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Taxes & tax residency in Thailand

What is tax residency and why does it matter to you?

Tax residency is simply where you are liable to pay your taxes on a personal level. Let's say you live in Canada. You have a home there, your work, your family, your entire life. You are then liable to pay tax in Canada on your worldwide income.


Also, do not confuse tax residency with permanent residency, citizenship or being a resident in Thailand.

Why it matters to you when you have made Thailand your home base:

Thailand is a territorial tax country

Thailand, along with Hong Kong, Malaysia, Philippines and a few other countries, are what you call a territorial tax country. To explain this very easy: this means that Thailand does not tax your foreign sourced income, i.e. money made outside of Thailand. This can mean income sourced from an investment. However, this require you to do some planning. We at does not give any tax advice but we are happy to discuss ideas about how you can maximize your personal income whilst living (but not working) in Thailand.

Make a plan

Thailand does not tax your foreign sourced income but there are some more to it. In Thailand, you cannot bring in your foreign sourced income in the year that it was earned. Let's say you have income that you want to bring into the Kingdom while you live here and that income is sitting in a foreign company account. Income that is generated in 2020 can only be brought into Thailand 2021. Note that the law does not say one year later, it says "in the year that it was earned". So if you have income December 31th 2020, you can then have it brought into the Kingdom of Thailand January 1st 2021.

Become a tax resident in Thailand

To become a tax resident in Thailand, it requires you to spend a minimum of 180 days in the Kingdom before you can get a tax certificate. With this, it is your proof that you are liable to pay tax in Thailand (even if you do not owe any or much because of your foreign sourced income).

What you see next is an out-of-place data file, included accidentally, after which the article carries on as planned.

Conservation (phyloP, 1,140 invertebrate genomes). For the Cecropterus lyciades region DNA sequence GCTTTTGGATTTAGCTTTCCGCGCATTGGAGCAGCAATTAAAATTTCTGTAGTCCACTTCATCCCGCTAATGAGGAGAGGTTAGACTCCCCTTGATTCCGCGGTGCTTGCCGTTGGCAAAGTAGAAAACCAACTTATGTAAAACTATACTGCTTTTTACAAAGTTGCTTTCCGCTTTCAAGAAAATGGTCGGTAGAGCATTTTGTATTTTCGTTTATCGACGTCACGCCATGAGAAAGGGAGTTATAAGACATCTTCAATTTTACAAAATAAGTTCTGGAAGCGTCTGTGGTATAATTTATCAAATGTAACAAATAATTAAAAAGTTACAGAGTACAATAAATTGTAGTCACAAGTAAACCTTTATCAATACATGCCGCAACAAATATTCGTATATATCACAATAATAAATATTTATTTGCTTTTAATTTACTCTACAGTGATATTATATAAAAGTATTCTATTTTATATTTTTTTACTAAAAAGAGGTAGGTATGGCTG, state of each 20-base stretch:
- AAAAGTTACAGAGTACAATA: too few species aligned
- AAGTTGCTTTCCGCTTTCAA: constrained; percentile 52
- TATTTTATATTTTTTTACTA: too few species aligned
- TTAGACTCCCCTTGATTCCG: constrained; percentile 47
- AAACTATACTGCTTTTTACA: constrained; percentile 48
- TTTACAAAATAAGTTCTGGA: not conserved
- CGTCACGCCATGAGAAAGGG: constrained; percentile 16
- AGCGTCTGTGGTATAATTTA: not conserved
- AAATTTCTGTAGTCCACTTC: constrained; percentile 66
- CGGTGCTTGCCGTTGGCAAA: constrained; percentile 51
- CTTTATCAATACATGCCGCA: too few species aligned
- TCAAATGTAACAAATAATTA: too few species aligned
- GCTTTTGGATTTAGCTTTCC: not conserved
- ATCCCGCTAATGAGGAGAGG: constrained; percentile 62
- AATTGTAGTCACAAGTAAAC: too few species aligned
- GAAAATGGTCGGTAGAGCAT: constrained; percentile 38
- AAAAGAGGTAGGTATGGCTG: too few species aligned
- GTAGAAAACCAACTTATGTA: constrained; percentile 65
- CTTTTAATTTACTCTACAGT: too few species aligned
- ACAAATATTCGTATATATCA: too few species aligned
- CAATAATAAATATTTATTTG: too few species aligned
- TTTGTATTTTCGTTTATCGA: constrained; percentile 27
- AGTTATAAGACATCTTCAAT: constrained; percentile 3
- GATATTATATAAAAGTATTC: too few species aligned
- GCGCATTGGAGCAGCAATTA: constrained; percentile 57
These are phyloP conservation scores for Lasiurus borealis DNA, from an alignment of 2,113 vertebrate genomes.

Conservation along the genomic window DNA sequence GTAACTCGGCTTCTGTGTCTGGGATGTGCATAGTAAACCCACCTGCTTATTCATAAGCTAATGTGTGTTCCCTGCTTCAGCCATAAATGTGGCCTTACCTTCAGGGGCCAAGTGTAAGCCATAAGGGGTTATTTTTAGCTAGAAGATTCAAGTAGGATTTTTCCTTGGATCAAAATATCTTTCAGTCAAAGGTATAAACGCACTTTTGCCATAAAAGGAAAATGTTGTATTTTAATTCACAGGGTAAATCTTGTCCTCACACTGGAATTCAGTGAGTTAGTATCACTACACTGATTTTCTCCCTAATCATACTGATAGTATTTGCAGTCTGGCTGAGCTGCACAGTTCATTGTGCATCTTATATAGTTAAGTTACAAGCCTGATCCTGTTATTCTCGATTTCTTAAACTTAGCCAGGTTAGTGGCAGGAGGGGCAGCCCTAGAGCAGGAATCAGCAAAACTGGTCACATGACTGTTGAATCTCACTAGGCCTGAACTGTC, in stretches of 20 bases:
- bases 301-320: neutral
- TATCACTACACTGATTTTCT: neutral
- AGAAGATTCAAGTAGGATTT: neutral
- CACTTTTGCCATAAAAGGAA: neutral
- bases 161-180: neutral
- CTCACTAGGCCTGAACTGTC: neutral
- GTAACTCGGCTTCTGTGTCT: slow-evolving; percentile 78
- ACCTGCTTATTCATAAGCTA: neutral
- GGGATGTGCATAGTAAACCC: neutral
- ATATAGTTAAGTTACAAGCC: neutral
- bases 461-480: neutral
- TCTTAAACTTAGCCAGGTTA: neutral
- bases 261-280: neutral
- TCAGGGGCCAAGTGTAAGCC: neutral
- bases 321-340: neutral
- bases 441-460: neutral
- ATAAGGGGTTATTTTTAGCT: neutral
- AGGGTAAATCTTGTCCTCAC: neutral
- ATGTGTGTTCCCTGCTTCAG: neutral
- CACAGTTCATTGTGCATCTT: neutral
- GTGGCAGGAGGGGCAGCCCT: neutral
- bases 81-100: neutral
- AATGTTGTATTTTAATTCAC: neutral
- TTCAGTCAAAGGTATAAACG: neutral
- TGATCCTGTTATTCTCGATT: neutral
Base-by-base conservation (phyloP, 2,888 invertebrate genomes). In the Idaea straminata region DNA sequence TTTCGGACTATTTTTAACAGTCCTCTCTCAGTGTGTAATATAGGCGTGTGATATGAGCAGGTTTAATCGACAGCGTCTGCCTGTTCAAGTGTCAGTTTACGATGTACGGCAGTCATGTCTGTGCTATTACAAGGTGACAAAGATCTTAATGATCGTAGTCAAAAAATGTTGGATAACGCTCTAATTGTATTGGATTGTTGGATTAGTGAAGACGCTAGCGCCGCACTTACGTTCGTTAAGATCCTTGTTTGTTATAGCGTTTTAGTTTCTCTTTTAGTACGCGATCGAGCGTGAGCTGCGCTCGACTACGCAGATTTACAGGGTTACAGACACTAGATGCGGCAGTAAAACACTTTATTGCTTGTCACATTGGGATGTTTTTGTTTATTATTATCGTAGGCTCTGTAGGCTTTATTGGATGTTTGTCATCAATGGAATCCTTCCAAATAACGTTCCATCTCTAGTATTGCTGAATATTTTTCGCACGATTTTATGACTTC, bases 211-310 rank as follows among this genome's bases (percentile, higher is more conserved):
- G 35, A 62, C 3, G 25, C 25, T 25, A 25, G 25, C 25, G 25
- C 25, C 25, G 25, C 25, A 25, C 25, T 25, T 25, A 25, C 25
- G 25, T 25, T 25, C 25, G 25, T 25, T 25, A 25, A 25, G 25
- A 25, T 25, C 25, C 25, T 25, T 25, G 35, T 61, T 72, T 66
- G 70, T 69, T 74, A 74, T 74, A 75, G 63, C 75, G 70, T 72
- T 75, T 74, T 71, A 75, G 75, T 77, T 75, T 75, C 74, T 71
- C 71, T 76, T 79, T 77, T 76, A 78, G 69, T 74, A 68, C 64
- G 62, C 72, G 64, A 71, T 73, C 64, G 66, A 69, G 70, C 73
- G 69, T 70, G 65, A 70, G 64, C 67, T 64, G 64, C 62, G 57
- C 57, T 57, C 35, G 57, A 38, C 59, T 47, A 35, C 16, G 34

Let's say that you are an Thailand Elite member with a five year visa. You can stay in Thailand for 5 consecutive years (Don't forget your 30-day reporting and the 1900 THB fee to immigration per year). 

Should you receive income in Thailand and/or actually chose to submit foreign earned income the same year that it was earned, you can declare such income in that calendar year during the tax filing period (1 Jan-31 March of the following year) and a tax identification number (TIN) can then be obtained. 

To get a TIN, you need to have a residential address in the Kingdom of Thailand.

Close up your old life

This the hardest part! To take advantage of a great lifestyle, wonderful people and living in a tax friendly country, you need to be officially out of your high tax country. This means closing all your personal bank accounts, selling your car, selling your condo and so on. You need as few ties, or none, as possible with your high tax country where you come from, to being able to really enjoy great tax and lifestyle benefits when living in Thailand.

Tell your country where you are going

Usually, it is a good idea to tell your country, where you have been living all your life, where you are moving to or where you are going to spend the majority of your time. This way, they know what is going on and you are only now ready to start your new life. It is getting harder and harder to just say "I have been travelling for 3 years, working online and shouldn't owe anything to anyone". This makes sense to some people but for most governments, it does not!

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